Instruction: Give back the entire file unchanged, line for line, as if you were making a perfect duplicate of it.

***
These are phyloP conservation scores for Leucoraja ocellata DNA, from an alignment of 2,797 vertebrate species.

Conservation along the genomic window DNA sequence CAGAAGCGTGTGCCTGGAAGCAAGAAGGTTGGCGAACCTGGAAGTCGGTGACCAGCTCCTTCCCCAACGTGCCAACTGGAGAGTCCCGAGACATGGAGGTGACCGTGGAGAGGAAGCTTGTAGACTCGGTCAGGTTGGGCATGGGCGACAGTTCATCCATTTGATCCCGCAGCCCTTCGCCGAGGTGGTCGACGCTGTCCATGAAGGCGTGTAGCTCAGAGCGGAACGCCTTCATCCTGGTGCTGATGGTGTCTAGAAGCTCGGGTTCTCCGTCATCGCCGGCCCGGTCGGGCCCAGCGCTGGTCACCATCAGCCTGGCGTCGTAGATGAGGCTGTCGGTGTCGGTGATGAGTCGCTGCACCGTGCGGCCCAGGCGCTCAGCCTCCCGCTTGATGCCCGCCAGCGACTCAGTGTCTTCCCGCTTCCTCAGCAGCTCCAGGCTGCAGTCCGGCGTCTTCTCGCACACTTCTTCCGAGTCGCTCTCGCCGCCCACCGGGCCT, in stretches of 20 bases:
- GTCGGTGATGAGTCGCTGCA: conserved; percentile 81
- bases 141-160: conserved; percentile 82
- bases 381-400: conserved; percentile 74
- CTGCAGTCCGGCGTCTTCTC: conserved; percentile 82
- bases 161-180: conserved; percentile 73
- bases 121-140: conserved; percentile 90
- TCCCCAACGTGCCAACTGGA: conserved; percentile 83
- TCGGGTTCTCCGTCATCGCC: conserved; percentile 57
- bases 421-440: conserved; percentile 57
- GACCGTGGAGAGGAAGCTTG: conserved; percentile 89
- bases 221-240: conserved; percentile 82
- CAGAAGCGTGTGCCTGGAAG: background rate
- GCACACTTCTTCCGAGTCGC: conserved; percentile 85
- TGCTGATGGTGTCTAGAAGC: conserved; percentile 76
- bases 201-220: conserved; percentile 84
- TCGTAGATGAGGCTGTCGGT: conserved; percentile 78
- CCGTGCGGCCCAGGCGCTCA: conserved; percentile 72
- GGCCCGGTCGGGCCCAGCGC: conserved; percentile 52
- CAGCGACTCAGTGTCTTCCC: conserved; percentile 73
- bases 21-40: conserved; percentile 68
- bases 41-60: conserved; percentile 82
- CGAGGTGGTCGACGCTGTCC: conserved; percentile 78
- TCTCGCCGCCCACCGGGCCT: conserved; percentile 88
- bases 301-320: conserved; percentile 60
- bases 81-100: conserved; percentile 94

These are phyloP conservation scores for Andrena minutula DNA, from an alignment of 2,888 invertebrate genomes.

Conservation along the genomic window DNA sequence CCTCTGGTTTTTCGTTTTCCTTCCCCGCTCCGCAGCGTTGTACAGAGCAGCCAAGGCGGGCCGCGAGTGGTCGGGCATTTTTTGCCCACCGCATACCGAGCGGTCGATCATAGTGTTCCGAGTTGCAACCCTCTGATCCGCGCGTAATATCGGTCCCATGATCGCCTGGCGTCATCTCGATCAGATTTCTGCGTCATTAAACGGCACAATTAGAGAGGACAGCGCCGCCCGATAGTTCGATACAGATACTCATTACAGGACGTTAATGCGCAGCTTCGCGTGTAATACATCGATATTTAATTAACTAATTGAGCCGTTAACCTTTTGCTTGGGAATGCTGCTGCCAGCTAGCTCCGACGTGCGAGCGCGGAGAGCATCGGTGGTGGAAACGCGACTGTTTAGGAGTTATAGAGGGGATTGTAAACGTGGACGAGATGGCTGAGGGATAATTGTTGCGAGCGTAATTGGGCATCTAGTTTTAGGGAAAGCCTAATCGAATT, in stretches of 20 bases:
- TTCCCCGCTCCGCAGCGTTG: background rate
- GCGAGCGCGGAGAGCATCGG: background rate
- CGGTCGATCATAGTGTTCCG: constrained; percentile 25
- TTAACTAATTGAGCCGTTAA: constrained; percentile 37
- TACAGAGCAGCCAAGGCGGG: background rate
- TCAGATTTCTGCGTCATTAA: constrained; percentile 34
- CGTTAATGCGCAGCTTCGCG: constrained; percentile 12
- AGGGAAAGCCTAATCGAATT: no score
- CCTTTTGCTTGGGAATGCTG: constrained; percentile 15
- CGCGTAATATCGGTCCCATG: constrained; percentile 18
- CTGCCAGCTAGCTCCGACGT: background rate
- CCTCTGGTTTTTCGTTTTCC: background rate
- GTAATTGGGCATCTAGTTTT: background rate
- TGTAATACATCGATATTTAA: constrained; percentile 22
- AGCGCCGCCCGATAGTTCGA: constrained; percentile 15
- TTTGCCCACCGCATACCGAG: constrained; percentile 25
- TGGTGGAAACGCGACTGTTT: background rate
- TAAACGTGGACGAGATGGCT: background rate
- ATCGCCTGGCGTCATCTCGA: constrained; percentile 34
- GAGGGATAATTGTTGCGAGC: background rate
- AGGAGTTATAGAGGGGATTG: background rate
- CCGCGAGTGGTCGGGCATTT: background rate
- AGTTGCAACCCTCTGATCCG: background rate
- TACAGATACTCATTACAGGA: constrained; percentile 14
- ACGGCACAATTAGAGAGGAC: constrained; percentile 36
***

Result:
These are phyloP conservation scores for Leucoraja ocellata DNA, from an alignment of 2,797 vertebrate species.

Conservation along the genomic window DNA sequence CAGAAGCGTGTGCCTGGAAGCAAGAAGGTTGGCGAACCTGGAAGTCGGTGACCAGCTCCTTCCCCAACGTGCCAACTGGAGAGTCCCGAGACATGGAGGTGACCGTGGAGAGGAAGCTTGTAGACTCGGTCAGGTTGGGCATGGGCGACAGTTCATCCATTTGATCCCGCAGCCCTTCGCCGAGGTGGTCGACGCTGTCCATGAAGGCGTGTAGCTCAGAGCGGAACGCCTTCATCCTGGTGCTGATGGTGTCTAGAAGCTCGGGTTCTCCGTCATCGCCGGCCCGGTCGGGCCCAGCGCTGGTCACCATCAGCCTGGCGTCGTAGATGAGGCTGTCGGTGTCGGTGATGAGTCGCTGCACCGTGCGGCCCAGGCGCTCAGCCTCCCGCTTGATGCCCGCCAGCGACTCAGTGTCTTCCCGCTTCCTCAGCAGCTCCAGGCTGCAGTCCGGCGTCTTCTCGCACACTTCTTCCGAGTCGCTCTCGCCGCCCACCGGGCCT, in stretches of 20 bases:
- GTCGGTGATGAGTCGCTGCA: conserved; percentile 81
- bases 141-160: conserved; percentile 82
- bases 381-400: conserved; percentile 74
- CTGCAGTCCGGCGTCTTCTC: conserved; percentile 82
- bases 161-180: conserved; percentile 73
- bases 121-140: conserved; percentile 90
- TCCCCAACGTGCCAACTGGA: conserved; percentile 83
- TCGGGTTCTCCGTCATCGCC: conserved; percentile 57
- bases 421-440: conserved; percentile 57
- GACCGTGGAGAGGAAGCTTG: conserved; percentile 89
- bases 221-240: conserved; percentile 82
- CAGAAGCGTGTGCCTGGAAG: background rate
- GCACACTTCTTCCGAGTCGC: conserved; percentile 85
- TGCTGATGGTGTCTAGAAGC: conserved; percentile 76
- bases 201-220: conserved; percentile 84
- TCGTAGATGAGGCTGTCGGT: conserved; percentile 78
- CCGTGCGGCCCAGGCGCTCA: conserved; percentile 72
- GGCCCGGTCGGGCCCAGCGC: conserved; percentile 52
- CAGCGACTCAGTGTCTTCCC: conserved; percentile 73
- bases 21-40: conserved; percentile 68
- bases 41-60: conserved; percentile 82
- CGAGGTGGTCGACGCTGTCC: conserved; percentile 78
- TCTCGCCGCCCACCGGGCCT: conserved; percentile 88
- bases 301-320: conserved; percentile 60
- bases 81-100: conserved; percentile 94

These are phyloP conservation scores for Andrena minutula DNA, from an alignment of 2,888 invertebrate genomes.

Conservation along the genomic window DNA sequence CCTCTGGTTTTTCGTTTTCCTTCCCCGCTCCGCAGCGTTGTACAGAGCAGCCAAGGCGGGCCGCGAGTGGTCGGGCATTTTTTGCCCACCGCATACCGAGCGGTCGATCATAGTGTTCCGAGTTGCAACCCTCTGATCCGCGCGTAATATCGGTCCCATGATCGCCTGGCGTCATCTCGATCAGATTTCTGCGTCATTAAACGGCACAATTAGAGAGGACAGCGCCGCCCGATAGTTCGATACAGATACTCATTACAGGACGTTAATGCGCAGCTTCGCGTGTAATACATCGATATTTAATTAACTAATTGAGCCGTTAACCTTTTGCTTGGGAATGCTGCTGCCAGCTAGCTCCGACGTGCGAGCGCGGAGAGCATCGGTGGTGGAAACGCGACTGTTTAGGAGTTATAGAGGGGATTGTAAACGTGGACGAGATGGCTGAGGGATAATTGTTGCGAGCGTAATTGGGCATCTAGTTTTAGGGAAAGCCTAATCGAATT, in stretches of 20 bases:
- TTCCCCGCTCCGCAGCGTTG: background rate
- GCGAGCGCGGAGAGCATCGG: background rate
- CGGTCGATCATAGTGTTCCG: constrained; percentile 25
- TTAACTAATTGAGCCGTTAA: constrained; percentile 37
- TACAGAGCAGCCAAGGCGGG: background rate
- TCAGATTTCTGCGTCATTAA: constrained; percentile 34
- CGTTAATGCGCAGCTTCGCG: constrained; percentile 12
- AGGGAAAGCCTAATCGAATT: no score
- CCTTTTGCTTGGGAATGCTG: constrained; percentile 15
- CGCGTAATATCGGTCCCATG: constrained; percentile 18
- CTGCCAGCTAGCTCCGACGT: background rate
- CCTCTGGTTTTTCGTTTTCC: background rate
- GTAATTGGGCATCTAGTTTT: background rate
- TGTAATACATCGATATTTAA: constrained; percentile 22
- AGCGCCGCCCGATAGTTCGA: constrained; percentile 15
- TTTGCCCACCGCATACCGAG: constrained; percentile 25
- TGGTGGAAACGCGACTGTTT: background rate
- TAAACGTGGACGAGATGGCT: background rate
- ATCGCCTGGCGTCATCTCGA: constrained; percentile 34
- GAGGGATAATTGTTGCGAGC: background rate
- AGGAGTTATAGAGGGGATTG: background rate
- CCGCGAGTGGTCGGGCATTT: background rate
- AGTTGCAACCCTCTGATCCG: background rate
- TACAGATACTCATTACAGGA: constrained; percentile 14
- ACGGCACAATTAGAGAGGAC: constrained; percentile 36